Steven Medema

Steven Medema is a Research Professor in the Department of Economics and Associate Director of the Center for the History of Political Economy at Duke University. His books include The Hesitant Hand: Taming Self-Interest in the History of Economic Ideas (2009) and The Economics Book: From Xenophon to Cryptocurrency, 250 Milestones in the History of Economics (2019).

Looks Can Be Deceiving: Ronald Coase and the Chicago School

Ronald Coase is typically thought of as one of the Chicago School’s brightest lights. But Coase’s relationship with Chicago was always an...

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The Social Responsibility of Business Includes Profits

Profits these days are often seen as a dirty word, but it is wrong to demonize profits. A company’s responsibility is not...

Academic Gatekeepers, Real and Imagined, Are Threatening the Credibility of the Field of Political Finance 


One objective of political finance is to hold power to account. However, gatekeeping, both direct and indirect, is keeping important work from...

A Call for Comments: Have You Been Affected by Academic Gatekeeping?

On Friday, ProMarket published a piece by Renée Adams about the impact of academic gatekeeping in the political finance. Do you have...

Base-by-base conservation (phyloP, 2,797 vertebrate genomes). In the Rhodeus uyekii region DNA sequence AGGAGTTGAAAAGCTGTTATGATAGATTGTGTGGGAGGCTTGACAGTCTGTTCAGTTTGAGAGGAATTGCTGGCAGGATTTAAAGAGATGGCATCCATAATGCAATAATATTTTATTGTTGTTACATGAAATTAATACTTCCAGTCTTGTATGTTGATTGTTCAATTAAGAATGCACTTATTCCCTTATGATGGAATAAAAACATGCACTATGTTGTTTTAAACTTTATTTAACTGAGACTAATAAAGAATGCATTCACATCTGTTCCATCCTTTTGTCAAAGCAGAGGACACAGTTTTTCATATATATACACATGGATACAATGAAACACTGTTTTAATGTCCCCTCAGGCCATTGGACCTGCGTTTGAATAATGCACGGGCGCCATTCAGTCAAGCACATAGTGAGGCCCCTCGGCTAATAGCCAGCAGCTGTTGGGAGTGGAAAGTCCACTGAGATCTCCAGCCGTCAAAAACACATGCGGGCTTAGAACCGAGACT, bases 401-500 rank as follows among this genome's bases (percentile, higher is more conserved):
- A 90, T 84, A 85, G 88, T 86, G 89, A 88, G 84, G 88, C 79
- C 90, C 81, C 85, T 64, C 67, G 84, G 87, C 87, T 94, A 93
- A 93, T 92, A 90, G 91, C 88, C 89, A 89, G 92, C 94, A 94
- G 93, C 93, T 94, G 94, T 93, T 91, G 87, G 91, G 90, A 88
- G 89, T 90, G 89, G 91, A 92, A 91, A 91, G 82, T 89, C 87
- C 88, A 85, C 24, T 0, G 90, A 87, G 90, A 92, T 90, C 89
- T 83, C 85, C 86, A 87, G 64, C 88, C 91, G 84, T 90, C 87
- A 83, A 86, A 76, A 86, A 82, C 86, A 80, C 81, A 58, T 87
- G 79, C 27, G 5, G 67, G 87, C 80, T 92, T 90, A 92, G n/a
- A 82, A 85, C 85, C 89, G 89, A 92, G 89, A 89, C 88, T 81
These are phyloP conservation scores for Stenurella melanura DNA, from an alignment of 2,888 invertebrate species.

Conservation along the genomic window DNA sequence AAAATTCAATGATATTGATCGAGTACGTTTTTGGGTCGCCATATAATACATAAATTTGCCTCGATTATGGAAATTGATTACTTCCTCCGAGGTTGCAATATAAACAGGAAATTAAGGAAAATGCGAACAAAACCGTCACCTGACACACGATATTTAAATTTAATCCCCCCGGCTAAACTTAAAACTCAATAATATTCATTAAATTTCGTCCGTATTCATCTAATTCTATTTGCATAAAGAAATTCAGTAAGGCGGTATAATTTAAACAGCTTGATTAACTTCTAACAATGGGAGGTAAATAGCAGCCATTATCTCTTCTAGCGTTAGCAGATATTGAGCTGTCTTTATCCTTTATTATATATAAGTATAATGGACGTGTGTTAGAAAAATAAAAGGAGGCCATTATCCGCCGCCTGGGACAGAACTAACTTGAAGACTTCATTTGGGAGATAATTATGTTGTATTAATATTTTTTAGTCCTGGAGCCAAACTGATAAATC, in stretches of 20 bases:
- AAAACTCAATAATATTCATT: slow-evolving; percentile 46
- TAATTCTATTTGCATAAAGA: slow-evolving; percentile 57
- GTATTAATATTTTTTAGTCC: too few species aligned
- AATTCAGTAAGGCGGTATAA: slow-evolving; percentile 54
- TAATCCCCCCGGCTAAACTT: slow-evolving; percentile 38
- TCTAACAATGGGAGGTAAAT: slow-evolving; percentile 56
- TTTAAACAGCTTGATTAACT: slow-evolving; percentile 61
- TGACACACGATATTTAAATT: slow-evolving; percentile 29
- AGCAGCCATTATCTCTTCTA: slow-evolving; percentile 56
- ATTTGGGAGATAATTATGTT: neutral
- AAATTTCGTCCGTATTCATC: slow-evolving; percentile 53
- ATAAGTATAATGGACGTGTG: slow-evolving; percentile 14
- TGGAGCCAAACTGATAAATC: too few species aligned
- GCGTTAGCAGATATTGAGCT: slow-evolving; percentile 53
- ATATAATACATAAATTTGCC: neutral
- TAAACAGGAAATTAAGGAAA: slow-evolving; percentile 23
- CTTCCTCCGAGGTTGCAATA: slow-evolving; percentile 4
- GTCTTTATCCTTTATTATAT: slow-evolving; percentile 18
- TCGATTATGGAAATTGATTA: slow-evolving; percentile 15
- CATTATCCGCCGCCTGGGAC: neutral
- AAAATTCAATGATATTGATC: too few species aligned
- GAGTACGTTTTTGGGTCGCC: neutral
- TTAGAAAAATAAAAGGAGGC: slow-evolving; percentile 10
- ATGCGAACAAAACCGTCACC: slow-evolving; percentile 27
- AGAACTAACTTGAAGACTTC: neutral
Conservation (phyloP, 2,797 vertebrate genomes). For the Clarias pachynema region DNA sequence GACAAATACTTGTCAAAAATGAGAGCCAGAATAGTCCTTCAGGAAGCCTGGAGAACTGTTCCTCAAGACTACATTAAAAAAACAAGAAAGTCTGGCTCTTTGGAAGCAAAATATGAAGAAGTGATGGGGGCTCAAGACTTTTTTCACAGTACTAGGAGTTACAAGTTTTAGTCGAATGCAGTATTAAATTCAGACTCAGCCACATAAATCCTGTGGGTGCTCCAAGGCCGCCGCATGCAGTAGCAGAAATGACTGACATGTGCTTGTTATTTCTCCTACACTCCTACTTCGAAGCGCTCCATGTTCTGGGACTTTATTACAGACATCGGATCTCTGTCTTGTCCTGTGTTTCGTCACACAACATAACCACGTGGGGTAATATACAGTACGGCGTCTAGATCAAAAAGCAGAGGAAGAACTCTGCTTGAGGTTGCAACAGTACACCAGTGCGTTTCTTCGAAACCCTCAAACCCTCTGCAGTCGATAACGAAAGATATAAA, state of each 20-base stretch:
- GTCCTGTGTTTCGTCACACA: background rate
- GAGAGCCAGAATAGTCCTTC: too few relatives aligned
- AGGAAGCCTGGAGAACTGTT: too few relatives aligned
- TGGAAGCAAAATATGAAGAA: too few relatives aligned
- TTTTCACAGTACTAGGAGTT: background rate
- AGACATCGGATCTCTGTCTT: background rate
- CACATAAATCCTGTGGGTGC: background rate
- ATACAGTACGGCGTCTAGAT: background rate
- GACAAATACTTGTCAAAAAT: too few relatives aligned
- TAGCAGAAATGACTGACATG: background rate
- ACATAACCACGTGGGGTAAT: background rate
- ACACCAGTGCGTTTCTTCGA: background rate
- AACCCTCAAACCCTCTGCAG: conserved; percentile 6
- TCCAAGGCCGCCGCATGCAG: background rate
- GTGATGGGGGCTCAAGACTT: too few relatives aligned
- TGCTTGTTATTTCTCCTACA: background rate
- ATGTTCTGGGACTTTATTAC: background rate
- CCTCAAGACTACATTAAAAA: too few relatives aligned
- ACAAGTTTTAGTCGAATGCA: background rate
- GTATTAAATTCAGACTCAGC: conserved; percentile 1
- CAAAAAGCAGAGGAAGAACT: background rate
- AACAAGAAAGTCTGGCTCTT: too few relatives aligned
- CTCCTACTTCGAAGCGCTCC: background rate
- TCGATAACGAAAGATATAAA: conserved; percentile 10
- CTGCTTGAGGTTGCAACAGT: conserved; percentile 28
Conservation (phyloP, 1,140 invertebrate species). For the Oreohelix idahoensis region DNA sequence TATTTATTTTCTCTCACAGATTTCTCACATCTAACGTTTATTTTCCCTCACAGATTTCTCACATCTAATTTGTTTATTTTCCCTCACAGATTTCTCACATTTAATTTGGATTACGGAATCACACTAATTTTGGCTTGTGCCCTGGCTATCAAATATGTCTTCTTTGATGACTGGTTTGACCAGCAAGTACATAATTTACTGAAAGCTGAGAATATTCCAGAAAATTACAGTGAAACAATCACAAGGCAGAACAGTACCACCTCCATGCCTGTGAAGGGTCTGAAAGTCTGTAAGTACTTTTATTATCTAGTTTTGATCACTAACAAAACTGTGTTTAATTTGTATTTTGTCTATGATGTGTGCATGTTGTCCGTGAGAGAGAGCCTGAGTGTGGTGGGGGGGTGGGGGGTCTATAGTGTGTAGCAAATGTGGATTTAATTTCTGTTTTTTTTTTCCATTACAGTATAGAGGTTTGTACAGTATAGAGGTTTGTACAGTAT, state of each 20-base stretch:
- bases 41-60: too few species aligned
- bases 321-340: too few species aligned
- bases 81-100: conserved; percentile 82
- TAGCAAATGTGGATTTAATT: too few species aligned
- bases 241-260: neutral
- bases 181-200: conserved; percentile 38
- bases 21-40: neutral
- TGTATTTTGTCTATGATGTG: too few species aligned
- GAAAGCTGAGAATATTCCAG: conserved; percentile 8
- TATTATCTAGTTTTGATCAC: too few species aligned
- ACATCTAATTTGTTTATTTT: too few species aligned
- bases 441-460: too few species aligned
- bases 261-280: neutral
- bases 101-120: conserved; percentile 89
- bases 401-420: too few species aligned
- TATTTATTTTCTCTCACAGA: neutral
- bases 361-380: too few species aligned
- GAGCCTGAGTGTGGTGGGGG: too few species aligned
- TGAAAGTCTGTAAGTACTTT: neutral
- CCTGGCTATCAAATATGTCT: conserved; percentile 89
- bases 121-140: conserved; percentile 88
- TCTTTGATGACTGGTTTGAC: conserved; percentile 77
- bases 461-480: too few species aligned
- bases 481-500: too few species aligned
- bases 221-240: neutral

How Big Data Fuels Big Tech’s Anticompetitive Conduct and Gatekeeping Power

Achieving a truly open internet is only possible through robust online competition free from the control of today’s digital gatekeepers like Facebook...

The Corporate Power Narrative: How Corporations Benefit from Economic Globalization

In an excerpt from their new book, Six Faces of Globalization: Who Wins, Who Loses, and Why It Matters, Anthea Roberts and...

Managers Should Satisfy Only the Ethically Permissible Preferences of Shareholders

Oliver Hart and Luigi Zingales have proposed a revision to the dominant model of the objective of the firm, most famously defended...

Plagues Upon the Earth: How Wealth Intersects With Mortality

Kyle Harper’s new book, Plagues Upon the Earth: Disease and the Course of Human History, shows that the story of disease is...